Film review — Leviathan

There was something in the water, pardon the pun, with 1989’s proliferation of subaquatic thrillers: The Abyss, DeepStar Six and this here Leviathan, where the pitch is more or less ‘What if Alien, but like The Thing, at the bottom of the ocean?’ Sounds alright, but these people exercise such poor contamination protocol, they deserve everything they get, so the only thing left to root for is the monster. More…


Film review — Gemini Man

As rote as it gets for an action movie, sigh. I don’t even have any witty remarks about the high frame rate nonsense as it saw it in ’normal’ HD. More…


Film review — Honey Boy

No time to write up a proper review of this one, but I have thoughts. Mostly around the idea of this being yet another narrative of familial abuse and estrangement where redemption is achieved through reconnection and forgiveness as if that path is mandatory. Honey Boy presents itself as something different, and to be fair it’s remarkably staged and beautifully shot, with performances that deserve awards attention for going where you might not expect. (And yes, I know it’s Shia LaBeouf adapting his own relationship with his father for the screen.) But in essence it’s as clichéd as the rest of ’em. And that cliché, an almost bullying edict (‘You must forgive your parents even if they’ve been extraordinarily shitty to you!’), is not something I care to stomach. More…


Film review — Rosemary’s Baby

It’s one of life’s great ironies that a film which ranks among the most affecting cinematic depictions of coercive control and emotional abuse was made by a man who later raped an underage girl and got away with it. More…


Film review — Paradise Alley

Sly was perhaps entitled to a little self-indulgence after the breakout success of Rocky, and the results very much betray the sense of a hungry talent desperate to get all his ideas on the page and on the screen. So, we get a schmaltzy period drama set in post-WWII Hell’s Kitchen, realised in all its ragged glory. And it’s kind of a mess of competing storylines, most of which are forgotten by the final reel, and with the main thread — the carny wrestling hustle that brings Stallone and his brothers the ticket out of the slums they so crave — not even getting out of the blocks until more than halfway in. But it’s clearly got heart, which counts for something. More…


Film review — Her Smell

If Vox Lux is ‘Lars von Trier does A Star Is Born’, then Her Smell, at least in its first half, is like Gaspar Noé having a go — if he were into stagey drama that’s over-enamoured with its own writing. More…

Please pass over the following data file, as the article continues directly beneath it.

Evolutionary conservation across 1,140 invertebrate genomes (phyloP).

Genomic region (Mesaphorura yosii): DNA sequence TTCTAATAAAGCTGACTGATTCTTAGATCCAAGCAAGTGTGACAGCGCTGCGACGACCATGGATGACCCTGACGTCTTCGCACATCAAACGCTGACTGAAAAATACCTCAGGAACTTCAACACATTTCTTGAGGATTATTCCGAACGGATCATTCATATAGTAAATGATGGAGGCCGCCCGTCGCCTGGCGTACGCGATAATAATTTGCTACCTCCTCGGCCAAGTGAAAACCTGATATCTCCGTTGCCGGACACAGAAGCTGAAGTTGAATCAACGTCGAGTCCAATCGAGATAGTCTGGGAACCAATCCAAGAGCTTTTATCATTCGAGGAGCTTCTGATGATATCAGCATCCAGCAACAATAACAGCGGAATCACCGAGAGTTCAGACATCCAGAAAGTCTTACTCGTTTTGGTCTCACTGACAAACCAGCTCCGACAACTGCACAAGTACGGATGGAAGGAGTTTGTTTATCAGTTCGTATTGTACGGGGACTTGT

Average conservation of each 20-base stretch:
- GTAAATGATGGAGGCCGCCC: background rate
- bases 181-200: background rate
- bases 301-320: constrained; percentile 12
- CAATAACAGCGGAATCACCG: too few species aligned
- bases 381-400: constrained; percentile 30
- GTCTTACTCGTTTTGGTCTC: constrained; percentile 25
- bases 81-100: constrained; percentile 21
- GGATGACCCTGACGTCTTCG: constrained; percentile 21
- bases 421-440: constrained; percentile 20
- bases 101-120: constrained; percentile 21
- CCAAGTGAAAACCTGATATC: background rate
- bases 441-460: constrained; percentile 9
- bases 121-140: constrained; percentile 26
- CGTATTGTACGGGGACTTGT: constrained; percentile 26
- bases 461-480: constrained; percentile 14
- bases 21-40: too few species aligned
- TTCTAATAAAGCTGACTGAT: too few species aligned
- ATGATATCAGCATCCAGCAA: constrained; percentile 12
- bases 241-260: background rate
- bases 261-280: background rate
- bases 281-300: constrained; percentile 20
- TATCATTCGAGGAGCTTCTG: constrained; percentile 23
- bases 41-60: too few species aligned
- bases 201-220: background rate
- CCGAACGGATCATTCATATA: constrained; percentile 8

Film review — The King of Comedy

Robert De Niro blah blah blah — this picture really comes to life through Sandra Bernhard’s tangibly unhinged superfan. That more wasn’t made of her talent is an indictment of the era, I suppose. More…


Film review — Eli

This fairly rote haunted-house medical horror from the director of the fine Citadel and terrible Sinister 2 takes such a gonzo twist in the final act that it’s worth persevering. More…


Film review — Dolemite Is My Name

Eddie Murphy attempts both an affectionate tribute to Rudy Ray Moore, and to make amends for the casual homophobia and misogyny that marked much of his own rise to stardom, and more or less succeeds at both? I didn’t see that coming. (Mind you, we never do learn what happened to the vagrants that Dolemite nicked his act from, do we?) More…


Film review — Avengement

In all seriousness, who needs S Craig Zahler and his crypto-fascism when you’ve got Scott Adkins fighting his way through Belmarsh prison and an East London pub? More…


Film review — Fast & Furious Presents: Hobbs & Shaw

Where action movies often go wrong is not that they try to do too much — that’s pretty much what we expect — but that they never know where to end. Hobbs and Shaw is case in point. It’s poor enough that this squanders the chemistry The Rock and Jason Statham have undeniably displayed in previous Fast and the Furious outings; but a story that drags on past the point of caring, while rendering too many of its probably-cool-on-paper set-pieces as Michael Bay-esque screen noise, just isn’t forgivable. Sometimes, even for a bombastic action film, less is more. More…


Film review — In the Tall Grass

I looked up the synopsis of the original story, written by Stephen King and his son Joe Hill, and it’s King by numbers. Haunted grass? Check. Man who’s manipulated into sublimating his shortcomings as a husband and father into psychotic rage? Check. Unsatisfyingly denouement? Oh, you’d better believe that’s a check. But in the hands of Vincenzo Natali, who’d previously never really fulfilled the promise of Cube all those years ago, the story is something else. It’s an adaptation that adds a mind-bending twist to the premise while foregrounding its themes of power, patriarchy and toxic masculinity, though it does tend to get a tad too obvious about those for its own good. More…


Film review — In the Shadow of the Moon

‘Ambitious but flawed’ is a cliche, but it nevertheless applies to Jim Mickle’s follow-up to the hardcore Cold In July — a sci-fi mystery that holds its cards so close to its chest, I’d imagine it’ll lose many viewers before the reveal finally comes. Mickle’s previous was more successful at the bait-and-switch plotting move, and with its period depictions. There’s a jarring sense of not-quite-rightness here that ultimately distracts and detracts from the story. More…